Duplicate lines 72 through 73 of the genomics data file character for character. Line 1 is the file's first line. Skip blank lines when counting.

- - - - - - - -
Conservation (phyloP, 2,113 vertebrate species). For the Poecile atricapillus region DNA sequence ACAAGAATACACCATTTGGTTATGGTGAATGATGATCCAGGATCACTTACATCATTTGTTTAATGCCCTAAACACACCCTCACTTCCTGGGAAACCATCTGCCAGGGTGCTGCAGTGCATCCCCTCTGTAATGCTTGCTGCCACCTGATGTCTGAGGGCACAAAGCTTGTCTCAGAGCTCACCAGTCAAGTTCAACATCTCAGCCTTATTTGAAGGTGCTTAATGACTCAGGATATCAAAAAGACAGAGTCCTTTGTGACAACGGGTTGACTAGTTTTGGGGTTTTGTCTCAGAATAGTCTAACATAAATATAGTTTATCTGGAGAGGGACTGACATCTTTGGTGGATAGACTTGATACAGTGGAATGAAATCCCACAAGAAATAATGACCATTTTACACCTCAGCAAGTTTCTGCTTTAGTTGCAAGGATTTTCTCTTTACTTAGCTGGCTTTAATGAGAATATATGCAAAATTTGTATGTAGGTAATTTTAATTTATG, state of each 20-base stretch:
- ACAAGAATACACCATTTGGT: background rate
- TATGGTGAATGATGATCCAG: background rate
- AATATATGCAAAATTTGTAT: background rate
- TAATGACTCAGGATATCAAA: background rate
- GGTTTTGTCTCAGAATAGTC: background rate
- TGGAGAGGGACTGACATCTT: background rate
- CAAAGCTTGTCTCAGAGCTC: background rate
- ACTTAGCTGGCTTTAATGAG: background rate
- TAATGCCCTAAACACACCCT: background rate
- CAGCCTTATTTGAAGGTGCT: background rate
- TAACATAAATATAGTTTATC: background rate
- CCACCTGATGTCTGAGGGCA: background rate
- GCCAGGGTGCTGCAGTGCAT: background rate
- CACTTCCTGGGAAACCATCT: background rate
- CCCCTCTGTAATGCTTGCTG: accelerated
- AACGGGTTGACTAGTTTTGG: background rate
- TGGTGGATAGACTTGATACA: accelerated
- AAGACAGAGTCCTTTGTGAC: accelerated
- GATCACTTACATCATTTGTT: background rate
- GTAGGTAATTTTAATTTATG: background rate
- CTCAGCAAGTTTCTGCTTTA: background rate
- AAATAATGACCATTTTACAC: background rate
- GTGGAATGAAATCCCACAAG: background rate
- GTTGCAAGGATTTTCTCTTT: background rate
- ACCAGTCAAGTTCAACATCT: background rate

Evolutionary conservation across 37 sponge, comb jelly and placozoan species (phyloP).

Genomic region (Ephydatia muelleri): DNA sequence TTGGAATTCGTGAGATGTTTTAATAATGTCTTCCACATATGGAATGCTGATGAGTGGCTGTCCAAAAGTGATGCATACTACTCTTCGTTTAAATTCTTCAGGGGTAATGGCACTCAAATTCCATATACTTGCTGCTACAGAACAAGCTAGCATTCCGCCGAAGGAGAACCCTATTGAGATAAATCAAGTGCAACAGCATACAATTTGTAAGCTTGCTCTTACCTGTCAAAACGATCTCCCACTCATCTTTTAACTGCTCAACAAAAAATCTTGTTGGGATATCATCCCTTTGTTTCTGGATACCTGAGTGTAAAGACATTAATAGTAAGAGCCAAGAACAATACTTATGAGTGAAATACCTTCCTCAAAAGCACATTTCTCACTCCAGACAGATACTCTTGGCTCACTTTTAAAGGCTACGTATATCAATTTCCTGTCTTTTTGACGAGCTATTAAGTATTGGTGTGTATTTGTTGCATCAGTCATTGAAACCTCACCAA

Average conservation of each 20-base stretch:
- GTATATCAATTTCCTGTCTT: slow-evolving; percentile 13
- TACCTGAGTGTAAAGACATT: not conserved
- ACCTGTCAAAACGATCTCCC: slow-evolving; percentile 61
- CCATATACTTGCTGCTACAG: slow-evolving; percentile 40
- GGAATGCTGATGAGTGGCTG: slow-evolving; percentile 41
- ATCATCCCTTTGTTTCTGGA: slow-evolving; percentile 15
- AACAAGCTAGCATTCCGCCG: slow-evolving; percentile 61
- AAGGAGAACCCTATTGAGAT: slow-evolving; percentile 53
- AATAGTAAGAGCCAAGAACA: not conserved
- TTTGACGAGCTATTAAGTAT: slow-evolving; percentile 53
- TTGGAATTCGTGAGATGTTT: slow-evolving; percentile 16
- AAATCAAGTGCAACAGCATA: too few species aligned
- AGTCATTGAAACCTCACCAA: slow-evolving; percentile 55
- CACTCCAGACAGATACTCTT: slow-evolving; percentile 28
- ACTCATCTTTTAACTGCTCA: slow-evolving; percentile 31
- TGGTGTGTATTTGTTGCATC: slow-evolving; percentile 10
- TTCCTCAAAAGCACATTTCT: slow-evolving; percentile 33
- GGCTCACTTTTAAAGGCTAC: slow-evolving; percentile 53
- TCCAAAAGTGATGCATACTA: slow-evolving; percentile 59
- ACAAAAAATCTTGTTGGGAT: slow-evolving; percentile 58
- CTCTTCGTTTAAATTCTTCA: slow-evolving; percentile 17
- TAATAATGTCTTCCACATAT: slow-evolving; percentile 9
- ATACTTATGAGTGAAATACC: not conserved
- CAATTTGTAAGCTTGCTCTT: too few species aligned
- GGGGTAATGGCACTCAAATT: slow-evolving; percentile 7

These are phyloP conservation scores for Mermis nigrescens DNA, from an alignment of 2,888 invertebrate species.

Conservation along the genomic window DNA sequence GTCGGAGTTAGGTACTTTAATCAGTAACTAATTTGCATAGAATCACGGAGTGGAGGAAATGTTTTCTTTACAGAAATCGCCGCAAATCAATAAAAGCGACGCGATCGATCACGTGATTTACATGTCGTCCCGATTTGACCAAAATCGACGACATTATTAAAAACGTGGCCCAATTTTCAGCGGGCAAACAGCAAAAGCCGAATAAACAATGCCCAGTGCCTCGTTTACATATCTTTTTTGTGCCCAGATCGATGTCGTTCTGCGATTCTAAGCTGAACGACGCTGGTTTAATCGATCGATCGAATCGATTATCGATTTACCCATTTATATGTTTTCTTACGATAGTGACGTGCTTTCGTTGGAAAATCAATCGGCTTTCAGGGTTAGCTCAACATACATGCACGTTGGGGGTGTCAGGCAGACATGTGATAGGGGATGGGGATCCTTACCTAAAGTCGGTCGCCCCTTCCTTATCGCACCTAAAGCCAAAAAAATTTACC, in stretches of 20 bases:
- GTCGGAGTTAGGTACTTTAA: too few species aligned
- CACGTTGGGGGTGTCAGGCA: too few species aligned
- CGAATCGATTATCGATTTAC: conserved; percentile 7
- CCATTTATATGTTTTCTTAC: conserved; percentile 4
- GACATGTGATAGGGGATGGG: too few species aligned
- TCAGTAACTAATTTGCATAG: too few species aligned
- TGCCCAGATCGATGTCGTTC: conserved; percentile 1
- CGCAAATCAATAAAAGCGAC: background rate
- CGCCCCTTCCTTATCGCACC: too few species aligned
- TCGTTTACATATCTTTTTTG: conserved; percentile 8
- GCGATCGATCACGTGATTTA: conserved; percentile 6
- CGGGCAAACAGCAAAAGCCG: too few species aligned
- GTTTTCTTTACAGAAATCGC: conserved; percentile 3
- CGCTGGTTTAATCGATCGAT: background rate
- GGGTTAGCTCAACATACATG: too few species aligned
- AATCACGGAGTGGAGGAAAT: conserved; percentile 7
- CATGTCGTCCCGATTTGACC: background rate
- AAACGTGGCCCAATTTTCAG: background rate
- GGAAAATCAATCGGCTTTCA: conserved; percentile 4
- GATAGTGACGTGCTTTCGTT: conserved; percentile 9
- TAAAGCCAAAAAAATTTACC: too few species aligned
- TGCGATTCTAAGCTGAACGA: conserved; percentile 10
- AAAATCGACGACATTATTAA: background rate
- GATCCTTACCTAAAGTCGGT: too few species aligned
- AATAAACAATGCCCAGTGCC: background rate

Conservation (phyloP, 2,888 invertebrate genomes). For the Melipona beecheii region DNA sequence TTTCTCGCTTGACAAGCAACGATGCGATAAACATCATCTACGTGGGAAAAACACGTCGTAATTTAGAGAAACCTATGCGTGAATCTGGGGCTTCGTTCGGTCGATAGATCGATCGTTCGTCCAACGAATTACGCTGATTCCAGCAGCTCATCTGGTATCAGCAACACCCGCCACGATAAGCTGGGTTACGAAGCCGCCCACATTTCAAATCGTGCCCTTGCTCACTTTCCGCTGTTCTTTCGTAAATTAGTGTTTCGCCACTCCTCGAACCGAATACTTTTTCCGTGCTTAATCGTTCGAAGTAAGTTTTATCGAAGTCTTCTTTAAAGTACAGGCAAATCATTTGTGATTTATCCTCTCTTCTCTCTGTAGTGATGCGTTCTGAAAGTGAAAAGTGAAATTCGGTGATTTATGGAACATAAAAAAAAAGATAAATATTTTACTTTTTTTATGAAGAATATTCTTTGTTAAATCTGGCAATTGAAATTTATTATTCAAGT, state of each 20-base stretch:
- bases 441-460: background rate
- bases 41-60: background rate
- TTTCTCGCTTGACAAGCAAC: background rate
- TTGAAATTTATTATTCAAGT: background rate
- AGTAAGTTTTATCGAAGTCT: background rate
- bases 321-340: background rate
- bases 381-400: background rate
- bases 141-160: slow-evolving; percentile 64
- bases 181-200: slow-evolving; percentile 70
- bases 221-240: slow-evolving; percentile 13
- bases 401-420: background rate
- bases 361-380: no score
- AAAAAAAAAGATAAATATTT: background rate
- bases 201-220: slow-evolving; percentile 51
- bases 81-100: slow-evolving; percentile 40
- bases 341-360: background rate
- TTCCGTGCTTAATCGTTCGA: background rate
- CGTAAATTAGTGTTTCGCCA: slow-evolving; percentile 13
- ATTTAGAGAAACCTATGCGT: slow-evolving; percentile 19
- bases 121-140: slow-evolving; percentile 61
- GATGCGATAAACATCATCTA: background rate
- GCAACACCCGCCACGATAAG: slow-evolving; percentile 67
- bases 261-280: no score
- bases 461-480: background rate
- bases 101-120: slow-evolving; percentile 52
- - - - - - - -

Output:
- AATCACGGAGTGGAGGAAAT: conserved; percentile 7
- CATGTCGTCCCGATTTGACC: background rate